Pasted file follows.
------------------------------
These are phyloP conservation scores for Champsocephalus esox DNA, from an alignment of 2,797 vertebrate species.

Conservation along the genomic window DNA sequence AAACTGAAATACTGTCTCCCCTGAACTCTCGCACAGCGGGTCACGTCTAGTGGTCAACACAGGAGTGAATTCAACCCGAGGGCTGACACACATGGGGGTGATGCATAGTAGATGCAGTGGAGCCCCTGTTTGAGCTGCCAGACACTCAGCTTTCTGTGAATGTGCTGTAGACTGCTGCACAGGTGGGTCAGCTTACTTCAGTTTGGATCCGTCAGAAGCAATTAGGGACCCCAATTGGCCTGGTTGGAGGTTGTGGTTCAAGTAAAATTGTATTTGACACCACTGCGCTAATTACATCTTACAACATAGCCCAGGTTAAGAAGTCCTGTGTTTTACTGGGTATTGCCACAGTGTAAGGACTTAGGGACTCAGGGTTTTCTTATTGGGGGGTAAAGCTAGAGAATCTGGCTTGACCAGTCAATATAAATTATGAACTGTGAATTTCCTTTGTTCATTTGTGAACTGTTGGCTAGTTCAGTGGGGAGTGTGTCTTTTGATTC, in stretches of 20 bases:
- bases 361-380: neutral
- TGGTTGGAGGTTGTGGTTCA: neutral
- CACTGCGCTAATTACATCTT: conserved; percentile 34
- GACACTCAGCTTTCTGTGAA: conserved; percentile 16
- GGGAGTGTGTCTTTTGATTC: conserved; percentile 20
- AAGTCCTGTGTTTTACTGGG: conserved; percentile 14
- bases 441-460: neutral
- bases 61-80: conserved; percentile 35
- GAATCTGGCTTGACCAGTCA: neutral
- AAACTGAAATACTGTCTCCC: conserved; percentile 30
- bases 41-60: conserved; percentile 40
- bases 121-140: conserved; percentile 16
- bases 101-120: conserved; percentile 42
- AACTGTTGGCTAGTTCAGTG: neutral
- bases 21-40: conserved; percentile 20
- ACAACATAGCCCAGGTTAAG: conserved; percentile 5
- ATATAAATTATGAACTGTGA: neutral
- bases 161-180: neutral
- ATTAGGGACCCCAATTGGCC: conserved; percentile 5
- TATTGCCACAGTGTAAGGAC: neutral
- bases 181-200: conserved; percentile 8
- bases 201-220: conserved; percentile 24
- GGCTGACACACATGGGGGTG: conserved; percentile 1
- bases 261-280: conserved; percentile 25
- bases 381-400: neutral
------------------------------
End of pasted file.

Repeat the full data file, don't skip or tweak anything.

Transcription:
These are phyloP conservation scores for Champsocephalus esox DNA, from an alignment of 2,797 vertebrate species.

Conservation along the genomic window DNA sequence AAACTGAAATACTGTCTCCCCTGAACTCTCGCACAGCGGGTCACGTCTAGTGGTCAACACAGGAGTGAATTCAACCCGAGGGCTGACACACATGGGGGTGATGCATAGTAGATGCAGTGGAGCCCCTGTTTGAGCTGCCAGACACTCAGCTTTCTGTGAATGTGCTGTAGACTGCTGCACAGGTGGGTCAGCTTACTTCAGTTTGGATCCGTCAGAAGCAATTAGGGACCCCAATTGGCCTGGTTGGAGGTTGTGGTTCAAGTAAAATTGTATTTGACACCACTGCGCTAATTACATCTTACAACATAGCCCAGGTTAAGAAGTCCTGTGTTTTACTGGGTATTGCCACAGTGTAAGGACTTAGGGACTCAGGGTTTTCTTATTGGGGGGTAAAGCTAGAGAATCTGGCTTGACCAGTCAATATAAATTATGAACTGTGAATTTCCTTTGTTCATTTGTGAACTGTTGGCTAGTTCAGTGGGGAGTGTGTCTTTTGATTC, in stretches of 20 bases:
- bases 361-380: neutral
- TGGTTGGAGGTTGTGGTTCA: neutral
- CACTGCGCTAATTACATCTT: conserved; percentile 34
- GACACTCAGCTTTCTGTGAA: conserved; percentile 16
- GGGAGTGTGTCTTTTGATTC: conserved; percentile 20
- AAGTCCTGTGTTTTACTGGG: conserved; percentile 14
- bases 441-460: neutral
- bases 61-80: conserved; percentile 35
- GAATCTGGCTTGACCAGTCA: neutral
- AAACTGAAATACTGTCTCCC: conserved; percentile 30
- bases 41-60: conserved; percentile 40
- bases 121-140: conserved; percentile 16
- bases 101-120: conserved; percentile 42
- AACTGTTGGCTAGTTCAGTG: neutral
- bases 21-40: conserved; percentile 20
- ACAACATAGCCCAGGTTAAG: conserved; percentile 5
- ATATAAATTATGAACTGTGA: neutral
- bases 161-180: neutral
- ATTAGGGACCCCAATTGGCC: conserved; percentile 5
- TATTGCCACAGTGTAAGGAC: neutral
- bases 181-200: conserved; percentile 8
- bases 201-220: conserved; percentile 24
- GGCTGACACACATGGGGGTG: conserved; percentile 1
- bases 261-280: conserved; percentile 25
- bases 381-400: neutral